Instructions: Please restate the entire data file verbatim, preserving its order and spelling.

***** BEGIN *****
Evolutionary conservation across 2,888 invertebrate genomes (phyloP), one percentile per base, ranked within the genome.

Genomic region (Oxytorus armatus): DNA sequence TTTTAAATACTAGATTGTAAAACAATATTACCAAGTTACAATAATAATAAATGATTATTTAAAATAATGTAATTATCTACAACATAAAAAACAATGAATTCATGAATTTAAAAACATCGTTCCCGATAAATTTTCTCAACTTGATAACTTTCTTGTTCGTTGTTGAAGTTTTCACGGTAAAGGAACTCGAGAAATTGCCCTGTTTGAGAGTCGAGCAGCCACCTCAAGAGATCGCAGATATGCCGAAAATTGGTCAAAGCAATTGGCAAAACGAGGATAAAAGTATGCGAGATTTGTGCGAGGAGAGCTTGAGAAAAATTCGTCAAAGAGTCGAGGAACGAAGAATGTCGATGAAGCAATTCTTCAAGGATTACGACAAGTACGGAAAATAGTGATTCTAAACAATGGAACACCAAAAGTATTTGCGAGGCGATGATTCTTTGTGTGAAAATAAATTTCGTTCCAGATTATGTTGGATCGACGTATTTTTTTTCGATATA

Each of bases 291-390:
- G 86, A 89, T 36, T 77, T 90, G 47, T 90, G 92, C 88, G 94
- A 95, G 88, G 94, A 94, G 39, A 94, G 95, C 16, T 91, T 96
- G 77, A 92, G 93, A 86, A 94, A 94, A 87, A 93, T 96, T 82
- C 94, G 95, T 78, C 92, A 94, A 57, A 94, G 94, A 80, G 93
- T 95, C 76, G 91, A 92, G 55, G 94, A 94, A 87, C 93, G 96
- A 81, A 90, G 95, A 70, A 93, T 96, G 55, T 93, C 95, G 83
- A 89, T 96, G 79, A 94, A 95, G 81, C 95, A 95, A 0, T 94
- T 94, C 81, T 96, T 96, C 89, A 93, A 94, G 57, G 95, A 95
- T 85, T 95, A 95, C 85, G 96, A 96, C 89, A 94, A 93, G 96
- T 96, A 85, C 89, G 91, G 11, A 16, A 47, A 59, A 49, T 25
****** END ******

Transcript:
Evolutionary conservation across 2,888 invertebrate genomes (phyloP), one percentile per base, ranked within the genome.

Genomic region (Oxytorus armatus): DNA sequence TTTTAAATACTAGATTGTAAAACAATATTACCAAGTTACAATAATAATAAATGATTATTTAAAATAATGTAATTATCTACAACATAAAAAACAATGAATTCATGAATTTAAAAACATCGTTCCCGATAAATTTTCTCAACTTGATAACTTTCTTGTTCGTTGTTGAAGTTTTCACGGTAAAGGAACTCGAGAAATTGCCCTGTTTGAGAGTCGAGCAGCCACCTCAAGAGATCGCAGATATGCCGAAAATTGGTCAAAGCAATTGGCAAAACGAGGATAAAAGTATGCGAGATTTGTGCGAGGAGAGCTTGAGAAAAATTCGTCAAAGAGTCGAGGAACGAAGAATGTCGATGAAGCAATTCTTCAAGGATTACGACAAGTACGGAAAATAGTGATTCTAAACAATGGAACACCAAAAGTATTTGCGAGGCGATGATTCTTTGTGTGAAAATAAATTTCGTTCCAGATTATGTTGGATCGACGTATTTTTTTTCGATATA

Each of bases 291-390:
- G 86, A 89, T 36, T 77, T 90, G 47, T 90, G 92, C 88, G 94
- A 95, G 88, G 94, A 94, G 39, A 94, G 95, C 16, T 91, T 96
- G 77, A 92, G 93, A 86, A 94, A 94, A 87, A 93, T 96, T 82
- C 94, G 95, T 78, C 92, A 94, A 57, A 94, G 94, A 80, G 93
- T 95, C 76, G 91, A 92, G 55, G 94, A 94, A 87, C 93, G 96
- A 81, A 90, G 95, A 70, A 93, T 96, G 55, T 93, C 95, G 83
- A 89, T 96, G 79, A 94, A 95, G 81, C 95, A 95, A 0, T 94
- T 94, C 81, T 96, T 96, C 89, A 93, A 94, G 57, G 95, A 95
- T 85, T 95, A 95, C 85, G 96, A 96, C 89, A 94, A 93, G 96
- T 96, A 85, C 89, G 91, G 11, A 16, A 47, A 59, A 49, T 25